‘I would have liked to be a daredevil but I knew I’d never live up to it.’
Entomologist Dr. Clair (Helena Bonham Carter) is happily married but her academic workload and lifestyle could not contrast more with those of her husband (Callum Keith Rennie) who desires to live a simple cowboy life. Indeed his son notes that ‘My father was born one hundred years too late’ – he is quite content with a life devoid of twentieth century aspects, bar the odd vehicle. Their children also have very different pastimes and aspirations. Their teenage daughter has desires, in this media age environment, to be Miss America whilst the two boys, despite being twins, have very different hobbies. Layton likes to shoot things. T.S. (Tecumseh Sparrow) Spivet (Kyle Catlett) likes to invent things, a scientific inventor and experimenter who even has designed a means of dropping an egg safely from the Empire State Building, even if his attempts at scientific vigour are not appreciated at school by his fellow children… or the teacher. His latest invention is a sure-fire winner that could change the world, for T.S. Spivet has, despite his youthful age of ten, managed to solve the perplexing problem of perpetual motion, using a clever design involving a rotating magnetic wheel. Rather just a pipe-dream, the depths of his discoveries are realised when, having sent blueprints for his work as an entry for a scientific competition, he receives the prestigious Baird prize in science, to be awarded at the Smithsonian Institute in Washington D.C. (a long way across the country from Montana). Of course there are a few problems with this, largely because the Smithsonian are under the impression that the designer is significantly older and T.S. also has to figure a way to leave home and safely get to the capital in time to receive his award. So carrying his trust suitcase, full of essential items, he leaves the farm, bidding farewell to Tapioca, the beloved dog who has occasionally seems so depressed that he eats metal, and starts a journey across the country, unaware of the response he will receive when he gets there. The 5:44 train beckons, if he can reach it on time, get it to stop and get himself on board.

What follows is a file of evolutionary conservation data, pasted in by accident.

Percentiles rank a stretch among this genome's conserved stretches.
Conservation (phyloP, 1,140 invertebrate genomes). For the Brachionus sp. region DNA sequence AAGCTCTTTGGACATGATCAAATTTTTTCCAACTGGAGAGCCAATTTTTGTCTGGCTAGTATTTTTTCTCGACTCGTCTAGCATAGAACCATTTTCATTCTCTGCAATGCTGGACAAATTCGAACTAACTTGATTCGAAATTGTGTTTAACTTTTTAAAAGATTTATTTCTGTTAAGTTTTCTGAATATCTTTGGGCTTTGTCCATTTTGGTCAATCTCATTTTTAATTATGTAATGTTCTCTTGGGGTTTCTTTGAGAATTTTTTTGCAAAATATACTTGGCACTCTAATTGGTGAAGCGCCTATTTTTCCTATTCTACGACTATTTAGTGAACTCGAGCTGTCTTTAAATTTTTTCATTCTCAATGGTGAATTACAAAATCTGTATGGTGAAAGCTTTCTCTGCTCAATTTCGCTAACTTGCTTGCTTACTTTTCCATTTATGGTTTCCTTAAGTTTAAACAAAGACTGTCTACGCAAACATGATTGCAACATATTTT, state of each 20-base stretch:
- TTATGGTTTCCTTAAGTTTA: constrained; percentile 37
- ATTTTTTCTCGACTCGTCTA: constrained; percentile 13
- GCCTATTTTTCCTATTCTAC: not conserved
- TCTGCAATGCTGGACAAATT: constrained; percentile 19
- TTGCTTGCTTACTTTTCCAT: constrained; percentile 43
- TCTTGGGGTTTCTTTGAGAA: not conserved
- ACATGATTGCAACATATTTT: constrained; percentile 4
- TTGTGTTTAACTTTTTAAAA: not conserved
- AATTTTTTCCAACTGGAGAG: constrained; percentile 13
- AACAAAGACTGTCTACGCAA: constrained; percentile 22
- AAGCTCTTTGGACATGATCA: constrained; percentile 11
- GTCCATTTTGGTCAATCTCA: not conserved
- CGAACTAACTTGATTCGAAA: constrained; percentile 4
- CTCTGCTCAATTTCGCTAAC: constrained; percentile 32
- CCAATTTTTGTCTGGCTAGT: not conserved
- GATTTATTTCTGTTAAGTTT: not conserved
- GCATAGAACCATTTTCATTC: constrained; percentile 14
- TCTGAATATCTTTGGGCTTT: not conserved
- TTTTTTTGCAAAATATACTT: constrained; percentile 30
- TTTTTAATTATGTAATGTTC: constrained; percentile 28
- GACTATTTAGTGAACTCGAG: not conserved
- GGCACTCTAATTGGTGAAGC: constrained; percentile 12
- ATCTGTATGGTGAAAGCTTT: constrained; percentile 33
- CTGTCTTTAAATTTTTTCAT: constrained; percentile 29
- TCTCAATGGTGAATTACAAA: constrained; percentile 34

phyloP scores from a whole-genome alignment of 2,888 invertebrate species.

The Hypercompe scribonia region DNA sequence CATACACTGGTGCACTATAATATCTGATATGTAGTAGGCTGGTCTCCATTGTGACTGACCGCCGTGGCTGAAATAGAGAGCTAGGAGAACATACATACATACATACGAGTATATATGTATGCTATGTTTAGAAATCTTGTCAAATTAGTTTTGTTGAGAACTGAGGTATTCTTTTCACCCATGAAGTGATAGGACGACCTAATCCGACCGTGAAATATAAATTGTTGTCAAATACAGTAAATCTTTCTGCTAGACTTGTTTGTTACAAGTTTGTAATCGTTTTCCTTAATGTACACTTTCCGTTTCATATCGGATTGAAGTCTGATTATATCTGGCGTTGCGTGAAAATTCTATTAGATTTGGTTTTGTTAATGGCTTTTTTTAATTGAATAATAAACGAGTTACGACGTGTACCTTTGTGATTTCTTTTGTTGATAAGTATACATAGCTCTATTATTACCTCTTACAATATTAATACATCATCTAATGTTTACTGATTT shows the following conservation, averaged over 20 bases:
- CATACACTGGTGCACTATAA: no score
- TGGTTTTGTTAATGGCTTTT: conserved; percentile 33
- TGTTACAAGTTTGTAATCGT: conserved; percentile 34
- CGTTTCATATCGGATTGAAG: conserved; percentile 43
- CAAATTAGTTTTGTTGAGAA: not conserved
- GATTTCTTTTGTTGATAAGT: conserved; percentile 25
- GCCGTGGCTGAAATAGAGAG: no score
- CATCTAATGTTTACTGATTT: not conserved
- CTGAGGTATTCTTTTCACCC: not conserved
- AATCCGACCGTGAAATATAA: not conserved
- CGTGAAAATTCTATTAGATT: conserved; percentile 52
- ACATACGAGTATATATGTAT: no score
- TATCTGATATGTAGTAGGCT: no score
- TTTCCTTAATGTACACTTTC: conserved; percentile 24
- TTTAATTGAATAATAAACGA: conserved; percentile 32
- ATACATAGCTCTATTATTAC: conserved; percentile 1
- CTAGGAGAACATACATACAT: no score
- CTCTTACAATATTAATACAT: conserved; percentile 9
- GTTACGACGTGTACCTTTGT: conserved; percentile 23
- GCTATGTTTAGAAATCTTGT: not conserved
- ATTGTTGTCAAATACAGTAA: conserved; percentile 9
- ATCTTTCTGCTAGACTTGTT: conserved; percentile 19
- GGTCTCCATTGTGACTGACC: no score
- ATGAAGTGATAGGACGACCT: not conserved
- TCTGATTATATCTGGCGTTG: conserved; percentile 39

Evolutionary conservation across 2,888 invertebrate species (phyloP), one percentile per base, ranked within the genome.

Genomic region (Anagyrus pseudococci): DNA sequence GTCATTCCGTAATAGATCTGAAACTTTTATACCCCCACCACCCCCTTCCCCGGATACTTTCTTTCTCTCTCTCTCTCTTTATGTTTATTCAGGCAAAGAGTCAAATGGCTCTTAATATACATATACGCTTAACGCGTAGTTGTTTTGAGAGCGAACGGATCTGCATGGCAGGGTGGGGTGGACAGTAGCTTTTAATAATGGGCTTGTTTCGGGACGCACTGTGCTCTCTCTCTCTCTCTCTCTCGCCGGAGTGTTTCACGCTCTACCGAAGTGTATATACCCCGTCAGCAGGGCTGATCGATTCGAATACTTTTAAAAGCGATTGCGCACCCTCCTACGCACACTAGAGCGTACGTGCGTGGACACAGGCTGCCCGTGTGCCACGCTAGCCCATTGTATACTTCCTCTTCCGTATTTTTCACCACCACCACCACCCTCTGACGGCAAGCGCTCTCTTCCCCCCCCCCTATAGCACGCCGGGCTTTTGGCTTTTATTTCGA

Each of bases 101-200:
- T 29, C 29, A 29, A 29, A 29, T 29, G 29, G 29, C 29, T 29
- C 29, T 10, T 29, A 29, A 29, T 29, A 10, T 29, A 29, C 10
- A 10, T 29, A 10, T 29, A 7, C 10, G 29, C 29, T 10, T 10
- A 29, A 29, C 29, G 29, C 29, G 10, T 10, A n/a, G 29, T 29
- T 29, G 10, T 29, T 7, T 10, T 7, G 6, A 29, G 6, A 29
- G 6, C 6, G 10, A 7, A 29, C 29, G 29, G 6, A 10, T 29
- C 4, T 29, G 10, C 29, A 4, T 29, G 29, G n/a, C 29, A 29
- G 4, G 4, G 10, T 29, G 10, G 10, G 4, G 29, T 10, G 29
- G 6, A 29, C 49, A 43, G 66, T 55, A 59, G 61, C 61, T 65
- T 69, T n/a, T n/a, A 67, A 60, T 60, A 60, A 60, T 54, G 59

The structure for the central premise of The Young and Prodigious T.S. Spivet takes the form of a road movie, albeit one which would better be described as a rail-road movie. T.S. hits the tracks to find a way of arriving at his destination without being caught and sent back home. As with many road movies, this is a spiritual as much as a physical journey – T.S. is coming to terms with the accidental death of his twin brother, a tragic incident and something that the entire family haven’t yet dealt with emotionally. Layton’s accidental death by a gunshot has a deep resonance for T.S.
And, as with any good journey, there are plenty of interesting encounters along the way. Thus T.S. meets a helpful Giant Hobo (Robert Maillet), an exceedingly pleasant hot dog lady and the strange Two Clouds (Dominique Pinon, the Jean-Pierre Jeunet regular), as well a hitching a truck ride with a photo obsessed driver. Will the Smithsonian declare him a hoax or take advantage of a media spree, declaring him, ‘Is to science what Mozart is to music?’
T.S. Spivet has been shot using the increasingly ubiquitous 3-D format but this has – fortunately – been implemented very well, the crisp visuals enhanced by its chapter definitions as lovely constructed 3-D art books which match the style and purpose of the film, as well as other visual devices such as maps, ropes strung towards the screen and even play swords enhancing the appeal of the format. This is a visually engaging film and also one that recalls many aspects of Jeunet’s other works, most notably The City of Lost Children (1995), Micmacs (2009) and Amelie (2001) as well as some of Terry Gilliam’s films, although Jeunet’s style is, of course, distinctly his own. There are elements that ensure that the story maintains a balance between a sense of adventure and wonder but also emotion and understanding.
A wild, beautiful and fantastical film about science, the media, modernity relating to the past with an family of eccentric characters T.S. Spivet provides plenty of laughs and, occasionally, a few tears. Liars and myth-makers (although not in a bad way) are Jean-Pierre Jeunet staples, along with fantasists who have their feet firmly planted within a bizarre reality, rather like Gilliam’s eponymous baron in The Adventures of Baron Munchausen (1988)). Like Gilliam’s Time Bandits (1981) this is a film about a child but is appealing not only to children but to adults who wish to enjoy childish wonder and invention.